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The answer to this week’s Tanda Tula #trackitthursday challenge is… the African civet!

civet
An African civet walks alongside the Timbavati fence-line © Janine Mare

The African civet is a member of the Viverridae family, which include genets, civets and linsangs. They are not members of the feline family, which some people are led to believe. They have a short, dense coat that is greyish in colour with black spots and have a grey face with a black band around their eyes, making their appearance racoon-like. They are the largest species of civet, reaching heights of 71cm and weighing up to 4.5kg.

These nocturnal mammals spend most of the daytime sleeping and resting in the trees, safely off the ground away from predators, which include large cats, crocodiles and snakes. They are quiet, solitary animals, however in mating season they can gather in groups of up to 15 members. The African civet usually gives birth to 4 young and nests in an underground burrow in order to raise her young safely. Civet babies are quite unusual in the fact that they are born with fur and are quite mobile from a young age. They stay with their mothers until they are old enough and strong enough to fend for themselves.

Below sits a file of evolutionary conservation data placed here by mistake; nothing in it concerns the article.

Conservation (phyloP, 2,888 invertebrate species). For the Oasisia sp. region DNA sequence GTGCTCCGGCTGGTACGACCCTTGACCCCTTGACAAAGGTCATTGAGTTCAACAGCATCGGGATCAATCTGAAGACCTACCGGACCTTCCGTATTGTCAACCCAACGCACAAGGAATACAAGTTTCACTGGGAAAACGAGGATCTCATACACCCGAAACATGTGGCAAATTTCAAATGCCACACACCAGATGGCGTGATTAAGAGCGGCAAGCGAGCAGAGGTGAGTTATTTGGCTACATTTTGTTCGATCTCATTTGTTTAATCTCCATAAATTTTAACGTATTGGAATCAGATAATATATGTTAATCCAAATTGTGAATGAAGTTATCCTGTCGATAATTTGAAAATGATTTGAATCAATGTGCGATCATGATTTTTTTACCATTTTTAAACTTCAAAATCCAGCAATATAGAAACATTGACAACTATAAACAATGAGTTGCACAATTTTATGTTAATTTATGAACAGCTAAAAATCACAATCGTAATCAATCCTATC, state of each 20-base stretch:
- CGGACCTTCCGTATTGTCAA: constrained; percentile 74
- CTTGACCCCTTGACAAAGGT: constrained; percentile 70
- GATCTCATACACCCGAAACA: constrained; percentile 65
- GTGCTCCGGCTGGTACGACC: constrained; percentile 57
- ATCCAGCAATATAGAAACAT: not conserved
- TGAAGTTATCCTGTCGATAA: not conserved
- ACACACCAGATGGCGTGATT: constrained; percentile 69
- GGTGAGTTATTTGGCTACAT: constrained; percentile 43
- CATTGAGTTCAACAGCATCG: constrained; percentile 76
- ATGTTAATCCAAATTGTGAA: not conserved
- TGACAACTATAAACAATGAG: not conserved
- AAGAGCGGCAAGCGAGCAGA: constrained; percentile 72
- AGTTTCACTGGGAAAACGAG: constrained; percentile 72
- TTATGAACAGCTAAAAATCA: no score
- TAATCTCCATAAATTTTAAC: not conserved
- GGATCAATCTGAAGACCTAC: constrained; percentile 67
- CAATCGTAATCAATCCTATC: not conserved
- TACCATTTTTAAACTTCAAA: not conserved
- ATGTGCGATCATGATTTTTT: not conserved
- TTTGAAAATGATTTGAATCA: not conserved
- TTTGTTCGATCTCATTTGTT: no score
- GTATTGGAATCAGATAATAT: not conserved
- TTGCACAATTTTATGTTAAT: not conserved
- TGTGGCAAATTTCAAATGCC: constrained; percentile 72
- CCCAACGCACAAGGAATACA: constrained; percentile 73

You can find the African civet in various habitats in Africa. They are most commonly found in tropical forests and areas where there is plenty of dense vegetation to provide cover as well as animals that the African civet feeds on. They are rarely found in arid areas and need to be close to a water source. They are very good swimmers and can often be found along riverbeds.

civet-track
Airlink
Tanda Tula

Located in the Timbavati Nature Reserve, Kruger National Park. Tanda Tula Safari Camp features 12 luxury tents nestled in riverine forest overlooking a riverbed while the Tanda Tula Field Camp is an exclusive use 4 tented walking safari camp, modelled on the early explorer camps with modern comfort. The Tanda Tula camps are owner-managed.